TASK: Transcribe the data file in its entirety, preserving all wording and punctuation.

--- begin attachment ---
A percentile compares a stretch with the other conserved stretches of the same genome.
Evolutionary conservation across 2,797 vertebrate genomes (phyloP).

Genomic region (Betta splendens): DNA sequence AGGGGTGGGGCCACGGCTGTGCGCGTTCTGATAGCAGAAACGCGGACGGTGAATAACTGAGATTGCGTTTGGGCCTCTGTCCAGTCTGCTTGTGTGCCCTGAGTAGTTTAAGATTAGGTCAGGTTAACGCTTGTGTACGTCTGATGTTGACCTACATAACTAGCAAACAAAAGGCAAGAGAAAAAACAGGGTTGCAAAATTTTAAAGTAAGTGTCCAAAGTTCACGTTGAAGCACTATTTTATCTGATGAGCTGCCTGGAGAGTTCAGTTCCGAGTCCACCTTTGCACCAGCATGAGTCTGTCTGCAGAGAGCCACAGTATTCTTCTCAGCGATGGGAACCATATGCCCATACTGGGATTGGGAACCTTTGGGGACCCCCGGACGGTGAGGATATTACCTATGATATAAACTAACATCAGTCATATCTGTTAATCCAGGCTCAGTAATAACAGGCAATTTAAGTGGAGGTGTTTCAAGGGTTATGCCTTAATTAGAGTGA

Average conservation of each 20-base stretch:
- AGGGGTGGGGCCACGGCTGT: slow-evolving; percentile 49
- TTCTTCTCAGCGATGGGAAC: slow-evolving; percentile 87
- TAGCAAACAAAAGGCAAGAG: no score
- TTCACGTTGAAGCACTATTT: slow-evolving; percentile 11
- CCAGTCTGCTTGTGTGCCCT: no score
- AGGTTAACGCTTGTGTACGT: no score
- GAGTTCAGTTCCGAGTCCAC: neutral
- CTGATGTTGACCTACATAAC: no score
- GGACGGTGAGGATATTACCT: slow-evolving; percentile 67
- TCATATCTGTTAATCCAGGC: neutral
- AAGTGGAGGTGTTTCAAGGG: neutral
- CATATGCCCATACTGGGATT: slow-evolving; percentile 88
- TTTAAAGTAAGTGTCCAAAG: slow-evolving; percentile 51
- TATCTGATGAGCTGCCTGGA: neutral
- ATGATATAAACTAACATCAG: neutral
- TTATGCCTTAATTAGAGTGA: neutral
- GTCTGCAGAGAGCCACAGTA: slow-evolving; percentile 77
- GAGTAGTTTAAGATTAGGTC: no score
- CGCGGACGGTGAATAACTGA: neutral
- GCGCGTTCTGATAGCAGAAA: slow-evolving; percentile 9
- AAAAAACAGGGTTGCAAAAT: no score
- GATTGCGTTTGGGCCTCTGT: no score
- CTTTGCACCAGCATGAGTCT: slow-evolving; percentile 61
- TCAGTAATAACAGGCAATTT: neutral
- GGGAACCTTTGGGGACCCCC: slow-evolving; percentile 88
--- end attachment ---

A percentile compares a stretch with the other conserved stretches of the same genome.
Evolutionary conservation across 2,797 vertebrate genomes (phyloP).

Genomic region (Betta splendens): DNA sequence AGGGGTGGGGCCACGGCTGTGCGCGTTCTGATAGCAGAAACGCGGACGGTGAATAACTGAGATTGCGTTTGGGCCTCTGTCCAGTCTGCTTGTGTGCCCTGAGTAGTTTAAGATTAGGTCAGGTTAACGCTTGTGTACGTCTGATGTTGACCTACATAACTAGCAAACAAAAGGCAAGAGAAAAAACAGGGTTGCAAAATTTTAAAGTAAGTGTCCAAAGTTCACGTTGAAGCACTATTTTATCTGATGAGCTGCCTGGAGAGTTCAGTTCCGAGTCCACCTTTGCACCAGCATGAGTCTGTCTGCAGAGAGCCACAGTATTCTTCTCAGCGATGGGAACCATATGCCCATACTGGGATTGGGAACCTTTGGGGACCCCCGGACGGTGAGGATATTACCTATGATATAAACTAACATCAGTCATATCTGTTAATCCAGGCTCAGTAATAACAGGCAATTTAAGTGGAGGTGTTTCAAGGGTTATGCCTTAATTAGAGTGA

Average conservation of each 20-base stretch:
- AGGGGTGGGGCCACGGCTGT: slow-evolving; percentile 49
- TTCTTCTCAGCGATGGGAAC: slow-evolving; percentile 87
- TAGCAAACAAAAGGCAAGAG: no score
- TTCACGTTGAAGCACTATTT: slow-evolving; percentile 11
- CCAGTCTGCTTGTGTGCCCT: no score
- AGGTTAACGCTTGTGTACGT: no score
- GAGTTCAGTTCCGAGTCCAC: neutral
- CTGATGTTGACCTACATAAC: no score
- GGACGGTGAGGATATTACCT: slow-evolving; percentile 67
- TCATATCTGTTAATCCAGGC: neutral
- AAGTGGAGGTGTTTCAAGGG: neutral
- CATATGCCCATACTGGGATT: slow-evolving; percentile 88
- TTTAAAGTAAGTGTCCAAAG: slow-evolving; percentile 51
- TATCTGATGAGCTGCCTGGA: neutral
- ATGATATAAACTAACATCAG: neutral
- TTATGCCTTAATTAGAGTGA: neutral
- GTCTGCAGAGAGCCACAGTA: slow-evolving; percentile 77
- GAGTAGTTTAAGATTAGGTC: no score
- CGCGGACGGTGAATAACTGA: neutral
- GCGCGTTCTGATAGCAGAAA: slow-evolving; percentile 9
- AAAAAACAGGGTTGCAAAAT: no score
- GATTGCGTTTGGGCCTCTGT: no score
- CTTTGCACCAGCATGAGTCT: slow-evolving; percentile 61
- TCAGTAATAACAGGCAATTT: neutral
- GGGAACCTTTGGGGACCCCC: slow-evolving; percentile 88